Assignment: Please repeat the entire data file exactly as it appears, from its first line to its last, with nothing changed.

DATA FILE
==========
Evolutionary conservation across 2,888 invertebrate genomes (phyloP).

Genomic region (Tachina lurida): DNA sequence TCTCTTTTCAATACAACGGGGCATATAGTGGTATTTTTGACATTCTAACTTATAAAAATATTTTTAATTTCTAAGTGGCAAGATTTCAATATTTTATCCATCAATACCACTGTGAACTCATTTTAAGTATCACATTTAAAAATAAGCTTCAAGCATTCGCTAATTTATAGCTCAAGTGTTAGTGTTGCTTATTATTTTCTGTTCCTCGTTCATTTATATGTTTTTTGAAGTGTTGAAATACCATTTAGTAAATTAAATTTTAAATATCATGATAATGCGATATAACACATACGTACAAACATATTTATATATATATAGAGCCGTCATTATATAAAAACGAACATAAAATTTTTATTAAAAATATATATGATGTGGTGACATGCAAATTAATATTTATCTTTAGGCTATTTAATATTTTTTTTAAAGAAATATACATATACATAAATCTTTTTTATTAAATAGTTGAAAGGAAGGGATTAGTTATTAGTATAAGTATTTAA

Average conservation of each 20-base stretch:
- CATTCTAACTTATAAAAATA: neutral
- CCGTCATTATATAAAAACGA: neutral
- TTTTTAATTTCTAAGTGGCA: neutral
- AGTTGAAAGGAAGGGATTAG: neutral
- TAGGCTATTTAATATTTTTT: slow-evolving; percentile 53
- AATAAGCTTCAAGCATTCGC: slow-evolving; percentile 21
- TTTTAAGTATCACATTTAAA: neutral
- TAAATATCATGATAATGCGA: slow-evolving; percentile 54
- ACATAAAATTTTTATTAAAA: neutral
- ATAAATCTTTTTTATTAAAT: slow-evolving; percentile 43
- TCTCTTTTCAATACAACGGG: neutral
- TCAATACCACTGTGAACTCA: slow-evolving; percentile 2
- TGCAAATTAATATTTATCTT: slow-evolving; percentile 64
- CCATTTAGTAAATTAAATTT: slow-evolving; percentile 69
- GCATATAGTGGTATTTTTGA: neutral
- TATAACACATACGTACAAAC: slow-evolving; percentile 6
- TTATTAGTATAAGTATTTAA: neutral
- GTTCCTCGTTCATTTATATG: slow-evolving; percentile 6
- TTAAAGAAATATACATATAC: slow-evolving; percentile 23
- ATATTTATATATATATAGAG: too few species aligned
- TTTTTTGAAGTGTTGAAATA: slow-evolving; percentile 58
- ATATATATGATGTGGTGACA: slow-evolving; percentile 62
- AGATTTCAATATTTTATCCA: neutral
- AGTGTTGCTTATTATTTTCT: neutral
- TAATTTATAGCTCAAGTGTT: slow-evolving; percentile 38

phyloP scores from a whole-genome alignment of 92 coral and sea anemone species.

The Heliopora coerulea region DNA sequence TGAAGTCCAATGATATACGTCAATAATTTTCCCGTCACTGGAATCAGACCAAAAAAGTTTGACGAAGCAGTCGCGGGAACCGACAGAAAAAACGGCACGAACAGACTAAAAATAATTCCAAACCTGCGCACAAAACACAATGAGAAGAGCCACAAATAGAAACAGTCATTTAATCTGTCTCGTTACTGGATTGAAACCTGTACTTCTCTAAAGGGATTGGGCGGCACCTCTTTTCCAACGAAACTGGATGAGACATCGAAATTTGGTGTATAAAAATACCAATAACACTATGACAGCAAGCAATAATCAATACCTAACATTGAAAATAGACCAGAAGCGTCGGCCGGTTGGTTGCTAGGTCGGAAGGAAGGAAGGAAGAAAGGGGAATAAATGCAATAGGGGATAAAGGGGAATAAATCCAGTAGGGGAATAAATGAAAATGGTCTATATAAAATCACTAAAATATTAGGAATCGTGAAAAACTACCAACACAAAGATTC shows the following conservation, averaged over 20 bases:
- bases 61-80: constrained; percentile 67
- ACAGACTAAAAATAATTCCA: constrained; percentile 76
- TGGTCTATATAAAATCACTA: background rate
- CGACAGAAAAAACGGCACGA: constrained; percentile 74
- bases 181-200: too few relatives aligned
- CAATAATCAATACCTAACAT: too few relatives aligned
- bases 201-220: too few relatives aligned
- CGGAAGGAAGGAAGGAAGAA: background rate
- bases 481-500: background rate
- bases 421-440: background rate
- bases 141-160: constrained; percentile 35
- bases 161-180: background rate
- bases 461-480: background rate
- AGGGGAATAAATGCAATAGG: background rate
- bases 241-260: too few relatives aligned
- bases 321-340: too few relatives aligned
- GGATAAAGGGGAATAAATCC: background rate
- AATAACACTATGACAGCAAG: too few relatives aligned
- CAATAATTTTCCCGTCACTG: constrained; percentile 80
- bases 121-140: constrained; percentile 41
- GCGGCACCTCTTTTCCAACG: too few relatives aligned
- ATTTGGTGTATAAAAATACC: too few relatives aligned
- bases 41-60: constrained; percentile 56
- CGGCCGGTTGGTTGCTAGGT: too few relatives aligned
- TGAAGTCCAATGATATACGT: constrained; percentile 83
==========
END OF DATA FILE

Evolutionary conservation across 2,888 invertebrate genomes (phyloP).

Genomic region (Tachina lurida): DNA sequence TCTCTTTTCAATACAACGGGGCATATAGTGGTATTTTTGACATTCTAACTTATAAAAATATTTTTAATTTCTAAGTGGCAAGATTTCAATATTTTATCCATCAATACCACTGTGAACTCATTTTAAGTATCACATTTAAAAATAAGCTTCAAGCATTCGCTAATTTATAGCTCAAGTGTTAGTGTTGCTTATTATTTTCTGTTCCTCGTTCATTTATATGTTTTTTGAAGTGTTGAAATACCATTTAGTAAATTAAATTTTAAATATCATGATAATGCGATATAACACATACGTACAAACATATTTATATATATATAGAGCCGTCATTATATAAAAACGAACATAAAATTTTTATTAAAAATATATATGATGTGGTGACATGCAAATTAATATTTATCTTTAGGCTATTTAATATTTTTTTTAAAGAAATATACATATACATAAATCTTTTTTATTAAATAGTTGAAAGGAAGGGATTAGTTATTAGTATAAGTATTTAA

Average conservation of each 20-base stretch:
- CATTCTAACTTATAAAAATA: neutral
- CCGTCATTATATAAAAACGA: neutral
- TTTTTAATTTCTAAGTGGCA: neutral
- AGTTGAAAGGAAGGGATTAG: neutral
- TAGGCTATTTAATATTTTTT: slow-evolving; percentile 53
- AATAAGCTTCAAGCATTCGC: slow-evolving; percentile 21
- TTTTAAGTATCACATTTAAA: neutral
- TAAATATCATGATAATGCGA: slow-evolving; percentile 54
- ACATAAAATTTTTATTAAAA: neutral
- ATAAATCTTTTTTATTAAAT: slow-evolving; percentile 43
- TCTCTTTTCAATACAACGGG: neutral
- TCAATACCACTGTGAACTCA: slow-evolving; percentile 2
- TGCAAATTAATATTTATCTT: slow-evolving; percentile 64
- CCATTTAGTAAATTAAATTT: slow-evolving; percentile 69
- GCATATAGTGGTATTTTTGA: neutral
- TATAACACATACGTACAAAC: slow-evolving; percentile 6
- TTATTAGTATAAGTATTTAA: neutral
- GTTCCTCGTTCATTTATATG: slow-evolving; percentile 6
- TTAAAGAAATATACATATAC: slow-evolving; percentile 23
- ATATTTATATATATATAGAG: too few species aligned
- TTTTTTGAAGTGTTGAAATA: slow-evolving; percentile 58
- ATATATATGATGTGGTGACA: slow-evolving; percentile 62
- AGATTTCAATATTTTATCCA: neutral
- AGTGTTGCTTATTATTTTCT: neutral
- TAATTTATAGCTCAAGTGTT: slow-evolving; percentile 38

phyloP scores from a whole-genome alignment of 92 coral and sea anemone species.

The Heliopora coerulea region DNA sequence TGAAGTCCAATGATATACGTCAATAATTTTCCCGTCACTGGAATCAGACCAAAAAAGTTTGACGAAGCAGTCGCGGGAACCGACAGAAAAAACGGCACGAACAGACTAAAAATAATTCCAAACCTGCGCACAAAACACAATGAGAAGAGCCACAAATAGAAACAGTCATTTAATCTGTCTCGTTACTGGATTGAAACCTGTACTTCTCTAAAGGGATTGGGCGGCACCTCTTTTCCAACGAAACTGGATGAGACATCGAAATTTGGTGTATAAAAATACCAATAACACTATGACAGCAAGCAATAATCAATACCTAACATTGAAAATAGACCAGAAGCGTCGGCCGGTTGGTTGCTAGGTCGGAAGGAAGGAAGGAAGAAAGGGGAATAAATGCAATAGGGGATAAAGGGGAATAAATCCAGTAGGGGAATAAATGAAAATGGTCTATATAAAATCACTAAAATATTAGGAATCGTGAAAAACTACCAACACAAAGATTC shows the following conservation, averaged over 20 bases:
- bases 61-80: constrained; percentile 67
- ACAGACTAAAAATAATTCCA: constrained; percentile 76
- TGGTCTATATAAAATCACTA: background rate
- CGACAGAAAAAACGGCACGA: constrained; percentile 74
- bases 181-200: too few relatives aligned
- CAATAATCAATACCTAACAT: too few relatives aligned
- bases 201-220: too few relatives aligned
- CGGAAGGAAGGAAGGAAGAA: background rate
- bases 481-500: background rate
- bases 421-440: background rate
- bases 141-160: constrained; percentile 35
- bases 161-180: background rate
- bases 461-480: background rate
- AGGGGAATAAATGCAATAGG: background rate
- bases 241-260: too few relatives aligned
- bases 321-340: too few relatives aligned
- GGATAAAGGGGAATAAATCC: background rate
- AATAACACTATGACAGCAAG: too few relatives aligned
- CAATAATTTTCCCGTCACTG: constrained; percentile 80
- bases 121-140: constrained; percentile 41
- GCGGCACCTCTTTTCCAACG: too few relatives aligned
- ATTTGGTGTATAAAAATACC: too few relatives aligned
- bases 41-60: constrained; percentile 56
- CGGCCGGTTGGTTGCTAGGT: too few relatives aligned
- TGAAGTCCAATGATATACGT: constrained; percentile 83